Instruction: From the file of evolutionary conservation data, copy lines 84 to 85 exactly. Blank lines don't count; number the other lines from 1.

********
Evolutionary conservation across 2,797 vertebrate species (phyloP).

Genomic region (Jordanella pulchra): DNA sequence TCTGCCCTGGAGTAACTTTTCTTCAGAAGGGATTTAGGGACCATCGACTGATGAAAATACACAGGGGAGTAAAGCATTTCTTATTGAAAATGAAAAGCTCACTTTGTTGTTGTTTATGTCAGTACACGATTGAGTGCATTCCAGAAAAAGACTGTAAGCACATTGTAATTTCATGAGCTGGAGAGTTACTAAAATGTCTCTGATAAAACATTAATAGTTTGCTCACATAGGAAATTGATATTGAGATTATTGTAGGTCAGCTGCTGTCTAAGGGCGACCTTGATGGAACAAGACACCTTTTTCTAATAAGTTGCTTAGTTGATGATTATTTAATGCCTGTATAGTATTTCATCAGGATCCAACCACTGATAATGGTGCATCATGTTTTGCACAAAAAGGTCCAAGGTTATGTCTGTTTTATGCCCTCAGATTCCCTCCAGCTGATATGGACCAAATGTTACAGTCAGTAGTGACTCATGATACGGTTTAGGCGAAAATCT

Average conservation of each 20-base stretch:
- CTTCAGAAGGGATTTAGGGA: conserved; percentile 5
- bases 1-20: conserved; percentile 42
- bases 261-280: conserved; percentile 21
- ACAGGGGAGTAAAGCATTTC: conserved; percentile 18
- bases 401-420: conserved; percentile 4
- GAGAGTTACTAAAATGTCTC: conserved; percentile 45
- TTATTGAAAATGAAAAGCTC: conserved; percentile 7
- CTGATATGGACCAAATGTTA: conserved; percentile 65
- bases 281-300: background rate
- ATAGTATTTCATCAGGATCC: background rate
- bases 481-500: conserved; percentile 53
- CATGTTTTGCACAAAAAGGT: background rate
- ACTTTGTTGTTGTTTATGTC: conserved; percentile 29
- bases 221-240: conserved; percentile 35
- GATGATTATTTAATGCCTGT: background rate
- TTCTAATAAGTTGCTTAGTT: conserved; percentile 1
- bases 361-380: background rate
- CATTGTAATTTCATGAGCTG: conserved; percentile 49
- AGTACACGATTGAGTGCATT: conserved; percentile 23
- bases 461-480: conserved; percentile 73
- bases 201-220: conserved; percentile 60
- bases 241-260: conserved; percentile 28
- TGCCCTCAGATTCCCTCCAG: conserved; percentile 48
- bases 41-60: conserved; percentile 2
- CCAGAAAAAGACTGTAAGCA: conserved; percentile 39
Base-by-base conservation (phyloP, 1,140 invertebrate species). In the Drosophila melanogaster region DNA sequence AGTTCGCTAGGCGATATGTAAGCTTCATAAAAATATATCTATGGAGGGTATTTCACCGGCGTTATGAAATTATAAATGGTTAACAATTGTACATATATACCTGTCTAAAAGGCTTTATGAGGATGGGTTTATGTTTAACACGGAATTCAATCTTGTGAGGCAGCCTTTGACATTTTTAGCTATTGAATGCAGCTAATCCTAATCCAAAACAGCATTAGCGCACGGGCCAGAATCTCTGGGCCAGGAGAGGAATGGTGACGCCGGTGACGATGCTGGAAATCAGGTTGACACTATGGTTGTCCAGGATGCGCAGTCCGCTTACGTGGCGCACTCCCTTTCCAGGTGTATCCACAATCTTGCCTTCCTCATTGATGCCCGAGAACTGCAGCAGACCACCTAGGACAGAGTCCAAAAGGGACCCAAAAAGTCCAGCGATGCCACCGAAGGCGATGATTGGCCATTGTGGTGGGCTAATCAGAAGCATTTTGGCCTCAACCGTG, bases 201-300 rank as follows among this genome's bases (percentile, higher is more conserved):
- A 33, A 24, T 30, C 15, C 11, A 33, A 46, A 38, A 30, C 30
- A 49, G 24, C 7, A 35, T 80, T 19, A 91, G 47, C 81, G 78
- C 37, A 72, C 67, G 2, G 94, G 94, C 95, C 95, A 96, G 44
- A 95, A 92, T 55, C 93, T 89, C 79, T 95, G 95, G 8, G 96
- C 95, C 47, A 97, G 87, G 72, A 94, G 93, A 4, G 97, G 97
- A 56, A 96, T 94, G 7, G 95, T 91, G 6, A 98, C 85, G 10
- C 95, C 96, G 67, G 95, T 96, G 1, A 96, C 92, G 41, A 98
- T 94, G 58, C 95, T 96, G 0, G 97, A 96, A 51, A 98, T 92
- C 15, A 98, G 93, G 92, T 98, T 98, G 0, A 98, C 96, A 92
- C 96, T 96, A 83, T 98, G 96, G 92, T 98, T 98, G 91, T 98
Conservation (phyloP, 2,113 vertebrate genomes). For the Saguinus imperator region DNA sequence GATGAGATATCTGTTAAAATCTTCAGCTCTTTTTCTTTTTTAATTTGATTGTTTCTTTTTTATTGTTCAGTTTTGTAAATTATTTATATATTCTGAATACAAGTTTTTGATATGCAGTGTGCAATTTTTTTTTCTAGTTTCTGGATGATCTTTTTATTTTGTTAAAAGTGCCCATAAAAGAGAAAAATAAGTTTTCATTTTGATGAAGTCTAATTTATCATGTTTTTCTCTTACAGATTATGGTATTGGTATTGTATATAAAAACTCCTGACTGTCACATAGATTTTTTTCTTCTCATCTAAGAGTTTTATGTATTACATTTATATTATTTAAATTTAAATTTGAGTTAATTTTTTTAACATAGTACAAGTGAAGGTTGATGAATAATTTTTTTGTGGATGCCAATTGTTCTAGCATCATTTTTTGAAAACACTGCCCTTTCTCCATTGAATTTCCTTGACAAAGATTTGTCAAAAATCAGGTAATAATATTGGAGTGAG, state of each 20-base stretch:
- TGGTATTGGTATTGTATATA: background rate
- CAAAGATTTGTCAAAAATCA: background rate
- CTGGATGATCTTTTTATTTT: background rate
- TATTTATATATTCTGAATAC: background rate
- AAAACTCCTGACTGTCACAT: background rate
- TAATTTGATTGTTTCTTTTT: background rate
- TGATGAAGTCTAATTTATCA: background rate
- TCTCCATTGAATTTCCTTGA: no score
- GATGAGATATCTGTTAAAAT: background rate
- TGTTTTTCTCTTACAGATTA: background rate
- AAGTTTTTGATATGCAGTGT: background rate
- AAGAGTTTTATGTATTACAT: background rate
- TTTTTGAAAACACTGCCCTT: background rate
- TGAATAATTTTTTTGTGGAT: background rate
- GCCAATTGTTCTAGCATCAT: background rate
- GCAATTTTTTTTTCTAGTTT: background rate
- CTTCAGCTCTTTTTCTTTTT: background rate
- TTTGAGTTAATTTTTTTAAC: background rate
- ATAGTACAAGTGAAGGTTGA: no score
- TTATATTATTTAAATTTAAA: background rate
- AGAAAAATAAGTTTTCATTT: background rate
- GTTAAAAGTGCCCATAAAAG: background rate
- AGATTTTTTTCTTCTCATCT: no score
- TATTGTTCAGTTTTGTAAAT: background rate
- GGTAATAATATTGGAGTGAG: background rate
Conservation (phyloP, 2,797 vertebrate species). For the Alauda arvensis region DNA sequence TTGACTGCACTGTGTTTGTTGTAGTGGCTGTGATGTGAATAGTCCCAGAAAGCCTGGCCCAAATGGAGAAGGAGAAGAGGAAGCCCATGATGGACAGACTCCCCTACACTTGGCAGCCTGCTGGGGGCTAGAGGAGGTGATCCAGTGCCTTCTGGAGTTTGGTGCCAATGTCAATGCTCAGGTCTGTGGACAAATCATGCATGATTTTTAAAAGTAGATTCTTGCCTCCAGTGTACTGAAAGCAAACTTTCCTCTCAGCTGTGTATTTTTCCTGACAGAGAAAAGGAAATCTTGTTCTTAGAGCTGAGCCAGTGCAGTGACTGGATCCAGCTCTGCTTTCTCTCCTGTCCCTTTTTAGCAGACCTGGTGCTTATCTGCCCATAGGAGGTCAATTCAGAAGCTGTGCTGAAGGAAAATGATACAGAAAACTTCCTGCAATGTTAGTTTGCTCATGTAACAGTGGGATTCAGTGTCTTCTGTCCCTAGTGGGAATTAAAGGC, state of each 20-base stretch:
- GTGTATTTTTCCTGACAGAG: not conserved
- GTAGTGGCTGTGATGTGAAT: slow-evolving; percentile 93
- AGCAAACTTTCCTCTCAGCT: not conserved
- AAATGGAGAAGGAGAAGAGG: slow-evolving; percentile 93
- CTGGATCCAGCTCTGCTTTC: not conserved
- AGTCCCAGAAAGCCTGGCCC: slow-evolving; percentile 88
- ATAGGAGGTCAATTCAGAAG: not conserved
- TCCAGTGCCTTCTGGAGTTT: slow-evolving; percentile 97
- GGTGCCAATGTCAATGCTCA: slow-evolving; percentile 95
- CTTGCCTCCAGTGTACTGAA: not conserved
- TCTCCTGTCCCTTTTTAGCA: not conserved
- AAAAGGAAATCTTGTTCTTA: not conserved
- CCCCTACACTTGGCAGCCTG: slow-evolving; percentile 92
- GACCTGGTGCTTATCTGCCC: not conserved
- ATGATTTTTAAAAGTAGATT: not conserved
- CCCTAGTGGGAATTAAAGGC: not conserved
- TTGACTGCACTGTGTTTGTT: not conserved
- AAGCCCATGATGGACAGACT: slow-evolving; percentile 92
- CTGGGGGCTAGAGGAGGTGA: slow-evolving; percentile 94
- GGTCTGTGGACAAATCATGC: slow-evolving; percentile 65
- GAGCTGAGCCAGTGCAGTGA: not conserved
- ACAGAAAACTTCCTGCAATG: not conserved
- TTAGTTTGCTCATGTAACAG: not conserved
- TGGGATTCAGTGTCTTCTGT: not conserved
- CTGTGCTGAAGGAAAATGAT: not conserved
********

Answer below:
- AAGCCCATGATGGACAGACT: slow-evolving; percentile 92
- CTGGGGGCTAGAGGAGGTGA: slow-evolving; percentile 94